Forecasts for the Malaysian ringgit change all the time, affected by news events such as the Coronavirus and relative sentiment towards the Malaysian economy. This continually updated article reviews MYR bank forecasts and popular cross-rate trends.
The ringgit is expected to weaken further in the coming months on the back of lower economic growth. Export-dependent Malaysia is expected to struggle amid tighter trade conditions brought on by the recent escalation in US-China trade tensions. Morgan Stanley said in May that USD/MYR would rise to or above RM4.22 before the end of September.
Malaysia was added to a US watchlist of suspected currency manipulators in May. Though that means little right now in terms of economic implications, it added to negative sentiment, which then spurred a rise in USD/MYR to a 6-month high (MYR low) of RM4.2.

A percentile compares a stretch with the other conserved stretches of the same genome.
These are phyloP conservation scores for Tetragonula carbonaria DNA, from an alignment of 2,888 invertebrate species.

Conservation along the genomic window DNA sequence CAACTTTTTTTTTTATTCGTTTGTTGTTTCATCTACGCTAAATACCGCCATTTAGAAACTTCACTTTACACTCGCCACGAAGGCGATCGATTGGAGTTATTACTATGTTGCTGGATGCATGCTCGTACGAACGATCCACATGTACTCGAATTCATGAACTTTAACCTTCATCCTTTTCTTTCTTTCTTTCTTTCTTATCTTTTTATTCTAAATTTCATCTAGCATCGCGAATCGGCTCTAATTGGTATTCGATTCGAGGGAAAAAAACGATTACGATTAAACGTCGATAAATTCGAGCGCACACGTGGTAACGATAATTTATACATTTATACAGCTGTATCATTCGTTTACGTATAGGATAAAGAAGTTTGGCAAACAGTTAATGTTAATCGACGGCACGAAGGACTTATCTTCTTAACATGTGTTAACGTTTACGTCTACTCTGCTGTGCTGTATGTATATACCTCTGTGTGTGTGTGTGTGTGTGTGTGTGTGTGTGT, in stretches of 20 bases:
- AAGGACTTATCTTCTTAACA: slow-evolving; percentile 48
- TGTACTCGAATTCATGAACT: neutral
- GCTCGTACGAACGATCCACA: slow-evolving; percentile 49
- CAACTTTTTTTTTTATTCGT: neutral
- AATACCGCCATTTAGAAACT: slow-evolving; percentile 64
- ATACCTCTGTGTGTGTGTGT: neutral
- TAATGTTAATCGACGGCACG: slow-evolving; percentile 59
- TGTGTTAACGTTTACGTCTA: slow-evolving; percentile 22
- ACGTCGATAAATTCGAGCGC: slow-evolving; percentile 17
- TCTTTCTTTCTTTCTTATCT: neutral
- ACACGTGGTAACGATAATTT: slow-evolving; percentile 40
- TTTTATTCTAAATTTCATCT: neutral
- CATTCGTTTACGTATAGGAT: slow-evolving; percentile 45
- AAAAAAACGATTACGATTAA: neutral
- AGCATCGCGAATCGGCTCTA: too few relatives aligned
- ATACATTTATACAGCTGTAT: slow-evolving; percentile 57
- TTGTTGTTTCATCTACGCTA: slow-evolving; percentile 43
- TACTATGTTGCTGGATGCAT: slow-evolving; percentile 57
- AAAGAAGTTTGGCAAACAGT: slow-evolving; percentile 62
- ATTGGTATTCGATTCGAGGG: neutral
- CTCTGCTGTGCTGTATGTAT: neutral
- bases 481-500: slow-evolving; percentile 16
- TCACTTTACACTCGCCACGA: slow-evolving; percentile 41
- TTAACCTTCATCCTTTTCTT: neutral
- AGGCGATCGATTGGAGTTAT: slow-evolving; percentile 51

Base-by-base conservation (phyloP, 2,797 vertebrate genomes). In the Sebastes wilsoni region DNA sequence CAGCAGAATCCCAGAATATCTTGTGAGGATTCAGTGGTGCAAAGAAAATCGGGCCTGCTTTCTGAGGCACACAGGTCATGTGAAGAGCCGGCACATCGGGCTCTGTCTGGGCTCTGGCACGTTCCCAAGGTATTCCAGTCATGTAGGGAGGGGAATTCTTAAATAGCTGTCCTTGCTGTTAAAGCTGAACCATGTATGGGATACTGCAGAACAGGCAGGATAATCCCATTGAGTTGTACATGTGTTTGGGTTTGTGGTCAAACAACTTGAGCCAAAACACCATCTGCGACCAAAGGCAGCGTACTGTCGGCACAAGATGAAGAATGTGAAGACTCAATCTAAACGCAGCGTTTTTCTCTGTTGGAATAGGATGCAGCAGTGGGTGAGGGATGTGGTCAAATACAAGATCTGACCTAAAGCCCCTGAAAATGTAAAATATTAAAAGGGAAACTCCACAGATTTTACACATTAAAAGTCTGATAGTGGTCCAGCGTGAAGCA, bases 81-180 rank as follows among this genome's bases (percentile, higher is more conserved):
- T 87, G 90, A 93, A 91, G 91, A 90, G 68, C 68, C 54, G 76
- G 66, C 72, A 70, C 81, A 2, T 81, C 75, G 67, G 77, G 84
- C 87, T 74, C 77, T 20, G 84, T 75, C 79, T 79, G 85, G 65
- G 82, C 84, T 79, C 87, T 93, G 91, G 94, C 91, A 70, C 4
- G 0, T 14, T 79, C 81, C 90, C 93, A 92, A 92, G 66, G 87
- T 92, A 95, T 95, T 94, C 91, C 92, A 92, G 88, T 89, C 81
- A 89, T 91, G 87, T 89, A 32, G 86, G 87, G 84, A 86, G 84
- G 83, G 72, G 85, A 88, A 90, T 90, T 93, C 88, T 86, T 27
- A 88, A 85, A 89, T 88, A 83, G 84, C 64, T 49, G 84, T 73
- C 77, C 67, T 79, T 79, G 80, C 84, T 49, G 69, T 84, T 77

Among factors contributing to the ringgit’s weakness over the past year has been political uncertainty relating to Malaysia’s ruling Pakatan Harapan coalition, late-2018’s crash in oil prices, global trade tensions and higher US interest rates.
This is a difficult question and the answer really depends on many factors. The best way to consider an exchange rate's relative value is to look at the rate's history.
For example, the following table looks at the change in the MYR to USD exchange rate to the present day for periods going back upto 10 years:
|1 Week||0.2310||12 May 2020|
|30 Days||0.2288||19 Apr 2020|
|90 Days||0.2402||19 Feb 2020|
|1 Year||0.2394||20 May 2019|
|5 Years||0.2777||21 May 2015|
|10 Years||0.3013||22 May 2010|
You can also read our full Foreign Exchange Guide to Malaysia.
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